Many felt that Copernicus and Galileo were up to no good and erosive of the social order. Indeed any challenge, from any source, to the literal truth of the Bible might have such consequences. We can readily see how science began to make people nervous. Instead of criticizing those who perpetuated the myths, public rancor was directed at those who discredited them.
OUR ANCESTORS UNDERSTOOD origins by extrapolating from their own experience. How else could they have done it? So the Universe was hatched from a cosmic egg, or conceived in the sexual congress of a mother god and a father god, or was a kind of product of the Creator’s workshop—perhaps the latest of many flawed attempts. And the Universe was not much bigger than we see, and not much older than our written or oral records, and nowhere very different from places that we know.
We’ve tended in our cosmologies to make things familiar. Despite all our best efforts, we’ve not been very inventive. In the West, Heaven is placid and fluffy, and Hell is like the inside of a volcano. In many stories, both realms are governed by dominance hierarchies headed by gods or devils. Monotheists talked about the king of kings. In every culture we imagined something like our own political system running the Universe. Few found the similarity suspicious.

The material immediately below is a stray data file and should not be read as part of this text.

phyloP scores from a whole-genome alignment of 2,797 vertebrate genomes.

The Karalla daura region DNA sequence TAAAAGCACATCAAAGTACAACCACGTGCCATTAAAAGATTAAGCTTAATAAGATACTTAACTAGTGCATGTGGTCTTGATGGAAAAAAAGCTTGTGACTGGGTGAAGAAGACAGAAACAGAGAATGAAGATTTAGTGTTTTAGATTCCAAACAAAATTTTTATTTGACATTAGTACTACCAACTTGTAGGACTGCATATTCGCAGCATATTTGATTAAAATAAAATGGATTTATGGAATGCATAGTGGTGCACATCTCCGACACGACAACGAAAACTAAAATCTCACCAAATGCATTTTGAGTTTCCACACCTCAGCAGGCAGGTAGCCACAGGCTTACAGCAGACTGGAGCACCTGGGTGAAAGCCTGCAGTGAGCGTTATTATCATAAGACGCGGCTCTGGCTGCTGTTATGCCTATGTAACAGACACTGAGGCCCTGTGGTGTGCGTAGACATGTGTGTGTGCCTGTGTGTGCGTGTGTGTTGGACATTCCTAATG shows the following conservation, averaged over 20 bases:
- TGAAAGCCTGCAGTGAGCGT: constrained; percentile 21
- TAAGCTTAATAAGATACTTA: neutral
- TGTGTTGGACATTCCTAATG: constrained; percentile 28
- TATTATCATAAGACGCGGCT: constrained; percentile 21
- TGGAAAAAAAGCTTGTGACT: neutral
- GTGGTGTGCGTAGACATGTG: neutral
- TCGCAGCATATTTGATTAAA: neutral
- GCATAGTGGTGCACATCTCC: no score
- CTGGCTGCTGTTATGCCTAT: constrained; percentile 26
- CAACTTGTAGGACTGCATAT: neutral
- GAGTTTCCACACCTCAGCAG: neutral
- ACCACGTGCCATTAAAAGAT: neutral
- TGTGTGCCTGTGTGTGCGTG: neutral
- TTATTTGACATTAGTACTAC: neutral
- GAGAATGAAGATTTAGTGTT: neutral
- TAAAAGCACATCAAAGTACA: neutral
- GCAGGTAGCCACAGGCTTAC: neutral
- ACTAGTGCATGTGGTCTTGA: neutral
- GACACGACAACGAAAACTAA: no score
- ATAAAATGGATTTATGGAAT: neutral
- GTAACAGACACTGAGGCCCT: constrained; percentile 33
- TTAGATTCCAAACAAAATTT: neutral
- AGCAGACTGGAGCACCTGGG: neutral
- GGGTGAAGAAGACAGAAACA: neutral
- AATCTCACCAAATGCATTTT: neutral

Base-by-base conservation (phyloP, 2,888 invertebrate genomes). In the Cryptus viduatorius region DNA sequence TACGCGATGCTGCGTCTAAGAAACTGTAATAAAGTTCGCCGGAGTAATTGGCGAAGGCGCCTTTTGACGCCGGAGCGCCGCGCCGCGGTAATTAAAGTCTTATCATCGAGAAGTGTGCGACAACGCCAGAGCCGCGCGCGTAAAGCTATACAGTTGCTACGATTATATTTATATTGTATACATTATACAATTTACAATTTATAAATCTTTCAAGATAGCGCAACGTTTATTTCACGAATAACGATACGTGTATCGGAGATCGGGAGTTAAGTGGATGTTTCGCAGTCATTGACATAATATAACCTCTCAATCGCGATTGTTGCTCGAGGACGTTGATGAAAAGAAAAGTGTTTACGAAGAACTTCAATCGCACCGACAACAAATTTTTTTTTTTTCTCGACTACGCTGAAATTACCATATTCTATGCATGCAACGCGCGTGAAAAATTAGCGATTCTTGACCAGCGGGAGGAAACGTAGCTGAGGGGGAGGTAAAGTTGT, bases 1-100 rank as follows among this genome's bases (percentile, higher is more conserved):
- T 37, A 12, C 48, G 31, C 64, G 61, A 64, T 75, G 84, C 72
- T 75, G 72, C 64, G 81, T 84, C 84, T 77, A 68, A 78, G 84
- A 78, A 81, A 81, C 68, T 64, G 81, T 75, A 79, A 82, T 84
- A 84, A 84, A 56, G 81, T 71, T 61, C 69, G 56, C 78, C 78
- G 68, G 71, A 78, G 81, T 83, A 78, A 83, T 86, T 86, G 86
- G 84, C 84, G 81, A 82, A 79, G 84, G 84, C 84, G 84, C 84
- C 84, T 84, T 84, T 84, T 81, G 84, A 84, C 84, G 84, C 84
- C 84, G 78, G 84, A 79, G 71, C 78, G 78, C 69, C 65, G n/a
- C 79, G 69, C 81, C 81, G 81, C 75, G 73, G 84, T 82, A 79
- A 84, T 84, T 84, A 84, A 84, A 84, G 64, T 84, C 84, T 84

Then science came along and taught us that we are not the measure of all things, that there are wonders unimagined, that the Universe is not obliged to conform to what we consider comfortable or plausible. We have learned something about the idiosyncratic nature of our common sense. Science has carried human self-consciousness to a higher level. This is surely a rite of passage, a step towards maturity. It contrasts starkly with the childishness and narcissism of our pre-Copernican notions.
But why should we want to think that the Universe was made for us? Why is the idea so appealing? Why do we nurture it? Is our self-esteem so precarious that nothing short of a universe custom-made for us will do?